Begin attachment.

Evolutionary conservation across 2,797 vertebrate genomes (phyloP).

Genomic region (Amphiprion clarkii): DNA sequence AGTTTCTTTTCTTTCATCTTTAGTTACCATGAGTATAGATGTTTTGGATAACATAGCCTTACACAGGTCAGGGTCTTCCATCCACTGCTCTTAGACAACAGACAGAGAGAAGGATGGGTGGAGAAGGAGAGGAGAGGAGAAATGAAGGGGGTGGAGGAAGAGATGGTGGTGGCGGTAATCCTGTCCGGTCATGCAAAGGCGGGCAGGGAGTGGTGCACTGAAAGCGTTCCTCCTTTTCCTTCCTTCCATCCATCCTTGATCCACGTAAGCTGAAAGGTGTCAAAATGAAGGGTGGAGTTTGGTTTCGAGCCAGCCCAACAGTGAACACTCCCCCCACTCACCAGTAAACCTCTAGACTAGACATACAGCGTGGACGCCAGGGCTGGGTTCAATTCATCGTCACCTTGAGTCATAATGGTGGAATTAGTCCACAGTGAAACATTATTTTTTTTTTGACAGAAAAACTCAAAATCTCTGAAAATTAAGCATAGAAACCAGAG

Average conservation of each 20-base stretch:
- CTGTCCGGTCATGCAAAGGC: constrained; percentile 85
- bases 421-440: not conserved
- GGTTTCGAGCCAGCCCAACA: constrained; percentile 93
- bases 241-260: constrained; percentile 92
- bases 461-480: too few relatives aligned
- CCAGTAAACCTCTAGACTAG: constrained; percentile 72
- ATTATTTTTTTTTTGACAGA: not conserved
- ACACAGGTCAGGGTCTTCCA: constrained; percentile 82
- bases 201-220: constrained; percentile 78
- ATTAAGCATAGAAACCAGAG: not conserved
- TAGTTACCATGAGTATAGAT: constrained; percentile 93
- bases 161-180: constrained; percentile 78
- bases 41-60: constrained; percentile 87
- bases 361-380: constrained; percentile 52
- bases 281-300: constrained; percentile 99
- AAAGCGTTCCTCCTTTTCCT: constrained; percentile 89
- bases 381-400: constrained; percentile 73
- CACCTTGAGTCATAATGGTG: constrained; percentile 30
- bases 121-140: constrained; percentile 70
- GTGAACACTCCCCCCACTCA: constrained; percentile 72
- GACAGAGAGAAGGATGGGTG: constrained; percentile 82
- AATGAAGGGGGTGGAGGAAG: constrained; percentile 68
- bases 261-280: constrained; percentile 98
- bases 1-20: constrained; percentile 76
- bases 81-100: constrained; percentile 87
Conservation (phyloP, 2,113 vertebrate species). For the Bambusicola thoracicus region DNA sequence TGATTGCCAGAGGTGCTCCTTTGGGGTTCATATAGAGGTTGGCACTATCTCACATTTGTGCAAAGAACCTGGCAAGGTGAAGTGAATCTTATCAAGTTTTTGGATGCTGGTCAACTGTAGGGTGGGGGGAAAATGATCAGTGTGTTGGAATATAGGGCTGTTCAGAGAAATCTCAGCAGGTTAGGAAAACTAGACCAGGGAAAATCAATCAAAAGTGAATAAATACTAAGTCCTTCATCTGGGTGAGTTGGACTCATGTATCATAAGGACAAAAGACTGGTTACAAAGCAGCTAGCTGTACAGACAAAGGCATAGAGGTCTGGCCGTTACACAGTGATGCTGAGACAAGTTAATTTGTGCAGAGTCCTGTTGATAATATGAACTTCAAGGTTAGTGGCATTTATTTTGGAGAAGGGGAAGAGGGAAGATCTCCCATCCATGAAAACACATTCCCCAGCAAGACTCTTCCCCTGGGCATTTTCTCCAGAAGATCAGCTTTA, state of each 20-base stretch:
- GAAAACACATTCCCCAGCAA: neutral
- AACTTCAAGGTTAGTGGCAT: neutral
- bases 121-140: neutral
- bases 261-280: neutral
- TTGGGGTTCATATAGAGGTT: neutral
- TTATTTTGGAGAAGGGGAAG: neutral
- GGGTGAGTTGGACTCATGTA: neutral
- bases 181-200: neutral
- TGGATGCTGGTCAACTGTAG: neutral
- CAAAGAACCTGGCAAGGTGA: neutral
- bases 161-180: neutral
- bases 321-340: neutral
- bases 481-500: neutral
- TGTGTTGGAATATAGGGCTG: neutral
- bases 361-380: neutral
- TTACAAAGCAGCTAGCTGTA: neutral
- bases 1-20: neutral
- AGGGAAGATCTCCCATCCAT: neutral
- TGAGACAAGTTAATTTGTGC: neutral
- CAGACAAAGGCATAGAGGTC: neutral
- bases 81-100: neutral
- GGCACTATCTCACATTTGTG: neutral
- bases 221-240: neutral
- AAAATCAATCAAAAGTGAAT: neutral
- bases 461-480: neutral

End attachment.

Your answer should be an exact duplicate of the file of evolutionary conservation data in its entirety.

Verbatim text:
Evolutionary conservation across 2,797 vertebrate genomes (phyloP).

Genomic region (Amphiprion clarkii): DNA sequence AGTTTCTTTTCTTTCATCTTTAGTTACCATGAGTATAGATGTTTTGGATAACATAGCCTTACACAGGTCAGGGTCTTCCATCCACTGCTCTTAGACAACAGACAGAGAGAAGGATGGGTGGAGAAGGAGAGGAGAGGAGAAATGAAGGGGGTGGAGGAAGAGATGGTGGTGGCGGTAATCCTGTCCGGTCATGCAAAGGCGGGCAGGGAGTGGTGCACTGAAAGCGTTCCTCCTTTTCCTTCCTTCCATCCATCCTTGATCCACGTAAGCTGAAAGGTGTCAAAATGAAGGGTGGAGTTTGGTTTCGAGCCAGCCCAACAGTGAACACTCCCCCCACTCACCAGTAAACCTCTAGACTAGACATACAGCGTGGACGCCAGGGCTGGGTTCAATTCATCGTCACCTTGAGTCATAATGGTGGAATTAGTCCACAGTGAAACATTATTTTTTTTTTGACAGAAAAACTCAAAATCTCTGAAAATTAAGCATAGAAACCAGAG

Average conservation of each 20-base stretch:
- CTGTCCGGTCATGCAAAGGC: constrained; percentile 85
- bases 421-440: not conserved
- GGTTTCGAGCCAGCCCAACA: constrained; percentile 93
- bases 241-260: constrained; percentile 92
- bases 461-480: too few relatives aligned
- CCAGTAAACCTCTAGACTAG: constrained; percentile 72
- ATTATTTTTTTTTTGACAGA: not conserved
- ACACAGGTCAGGGTCTTCCA: constrained; percentile 82
- bases 201-220: constrained; percentile 78
- ATTAAGCATAGAAACCAGAG: not conserved
- TAGTTACCATGAGTATAGAT: constrained; percentile 93
- bases 161-180: constrained; percentile 78
- bases 41-60: constrained; percentile 87
- bases 361-380: constrained; percentile 52
- bases 281-300: constrained; percentile 99
- AAAGCGTTCCTCCTTTTCCT: constrained; percentile 89
- bases 381-400: constrained; percentile 73
- CACCTTGAGTCATAATGGTG: constrained; percentile 30
- bases 121-140: constrained; percentile 70
- GTGAACACTCCCCCCACTCA: constrained; percentile 72
- GACAGAGAGAAGGATGGGTG: constrained; percentile 82
- AATGAAGGGGGTGGAGGAAG: constrained; percentile 68
- bases 261-280: constrained; percentile 98
- bases 1-20: constrained; percentile 76
- bases 81-100: constrained; percentile 87
Conservation (phyloP, 2,113 vertebrate species). For the Bambusicola thoracicus region DNA sequence TGATTGCCAGAGGTGCTCCTTTGGGGTTCATATAGAGGTTGGCACTATCTCACATTTGTGCAAAGAACCTGGCAAGGTGAAGTGAATCTTATCAAGTTTTTGGATGCTGGTCAACTGTAGGGTGGGGGGAAAATGATCAGTGTGTTGGAATATAGGGCTGTTCAGAGAAATCTCAGCAGGTTAGGAAAACTAGACCAGGGAAAATCAATCAAAAGTGAATAAATACTAAGTCCTTCATCTGGGTGAGTTGGACTCATGTATCATAAGGACAAAAGACTGGTTACAAAGCAGCTAGCTGTACAGACAAAGGCATAGAGGTCTGGCCGTTACACAGTGATGCTGAGACAAGTTAATTTGTGCAGAGTCCTGTTGATAATATGAACTTCAAGGTTAGTGGCATTTATTTTGGAGAAGGGGAAGAGGGAAGATCTCCCATCCATGAAAACACATTCCCCAGCAAGACTCTTCCCCTGGGCATTTTCTCCAGAAGATCAGCTTTA, state of each 20-base stretch:
- GAAAACACATTCCCCAGCAA: neutral
- AACTTCAAGGTTAGTGGCAT: neutral
- bases 121-140: neutral
- bases 261-280: neutral
- TTGGGGTTCATATAGAGGTT: neutral
- TTATTTTGGAGAAGGGGAAG: neutral
- GGGTGAGTTGGACTCATGTA: neutral
- bases 181-200: neutral
- TGGATGCTGGTCAACTGTAG: neutral
- CAAAGAACCTGGCAAGGTGA: neutral
- bases 161-180: neutral
- bases 321-340: neutral
- bases 481-500: neutral
- TGTGTTGGAATATAGGGCTG: neutral
- bases 361-380: neutral
- TTACAAAGCAGCTAGCTGTA: neutral
- bases 1-20: neutral
- AGGGAAGATCTCCCATCCAT: neutral
- TGAGACAAGTTAATTTGTGC: neutral
- CAGACAAAGGCATAGAGGTC: neutral
- bases 81-100: neutral
- GGCACTATCTCACATTTGTG: neutral
- bases 221-240: neutral
- AAAATCAATCAAAAGTGAAT: neutral
- bases 461-480: neutral